Food In Canada

Scientists create super broccoli

By Food in Canada staff   

Business Operations Research & Development

U.K. scientists say their research could mean developing more nutritious varieties of other vegetables

Norwich, U.K. – Consumers in the U.K. probably don’t realize how fortunate they are.

In October a new broccoli hit supermarket shelves that looks just like regular broccoli.

But the difference is it contains more of a beneficial chemical that promotes heart health and fights cancer.

The new broccoli, which is called Beneforté, was developed from publicly funded research at two of the country’s world-leading biological research institutes: the Institute of Food Research (IFR) and the John Innes Centre.

Breeding science

The researchers used conventional breeding techniques to develop the new broccoli, which contains two to three times the level of the phytonutrient glucoraphanin than standard broccoli.

Glucoraphanin is the beneficial chemical that is found naturally in broccoli and is thought to help explain the link between eating broccoli and lower rates of heart disease and some forms of cancer. Glucoraphanin also leads to a boost in the body’s antioxidant enzyme levels.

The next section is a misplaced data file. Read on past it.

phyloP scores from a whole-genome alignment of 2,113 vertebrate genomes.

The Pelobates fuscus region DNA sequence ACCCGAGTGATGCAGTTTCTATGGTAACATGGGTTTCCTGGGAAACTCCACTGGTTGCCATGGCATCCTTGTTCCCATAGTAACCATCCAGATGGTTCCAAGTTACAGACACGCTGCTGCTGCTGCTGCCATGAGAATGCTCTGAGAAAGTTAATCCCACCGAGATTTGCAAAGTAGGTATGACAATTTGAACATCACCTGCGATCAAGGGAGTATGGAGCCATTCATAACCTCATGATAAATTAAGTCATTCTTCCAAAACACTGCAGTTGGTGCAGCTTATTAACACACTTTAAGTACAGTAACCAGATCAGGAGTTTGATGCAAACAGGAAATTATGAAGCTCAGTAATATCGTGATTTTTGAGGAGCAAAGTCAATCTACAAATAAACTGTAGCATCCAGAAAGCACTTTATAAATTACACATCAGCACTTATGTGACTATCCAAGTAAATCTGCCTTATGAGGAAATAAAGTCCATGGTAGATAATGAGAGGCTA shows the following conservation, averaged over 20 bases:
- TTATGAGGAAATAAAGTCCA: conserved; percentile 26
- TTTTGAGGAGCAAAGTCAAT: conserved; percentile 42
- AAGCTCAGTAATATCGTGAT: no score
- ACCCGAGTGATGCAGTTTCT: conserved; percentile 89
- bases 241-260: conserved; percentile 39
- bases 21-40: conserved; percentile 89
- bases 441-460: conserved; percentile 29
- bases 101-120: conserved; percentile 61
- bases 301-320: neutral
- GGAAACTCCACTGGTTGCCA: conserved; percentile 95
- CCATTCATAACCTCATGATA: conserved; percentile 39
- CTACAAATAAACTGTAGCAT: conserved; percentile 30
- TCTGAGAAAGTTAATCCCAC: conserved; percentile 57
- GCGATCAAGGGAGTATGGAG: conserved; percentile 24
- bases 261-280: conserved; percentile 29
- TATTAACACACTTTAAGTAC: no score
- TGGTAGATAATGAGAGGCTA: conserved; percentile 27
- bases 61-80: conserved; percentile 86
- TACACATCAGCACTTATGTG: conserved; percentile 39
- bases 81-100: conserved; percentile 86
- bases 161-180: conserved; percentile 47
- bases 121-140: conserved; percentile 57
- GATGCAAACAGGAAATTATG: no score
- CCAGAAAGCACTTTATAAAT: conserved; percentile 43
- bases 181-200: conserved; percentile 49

Why you should eat broccoli

Broccoli is the only commonly eaten vegetable that contains meaningful quantities of glucoraphanin. This naturally occurring compound is converted in the gut to the bioactive compound sulforaphane, which then circulates in the bloodstream.

Scientific evidence shows that sulforaphane is likely to have beneficial effects such as reducing chronic inflammation, stopping uncontrolled cell division associated with early stages of cancer, and inducing antioxidant enzymes, reports the John Innes Centre.

This research on sulforaphane could explain why people who eat a few portions of cruciferous vegetables such as broccoli every week, have a lower risk of chronic diseases such as cancer and heart disease.

Studies at IFR have already shown that eating the new broccoli results in two to four times the level of sulforaphane in the blood compared to normal broccoli.

Working with the Norfolk and Norwich University Hospital, the IFR scientists found that men who ate a broccoli-rich diet experienced changes in the activity of genes associated with tumour survival and growth, reports the John Innes Centre.

These changes were consistent with studies that suggest men who eat broccoli-rich diets have a reduced risk of aggressive prostate cancer Prostate cancer is the most common non-skin cancer for males in western countries.

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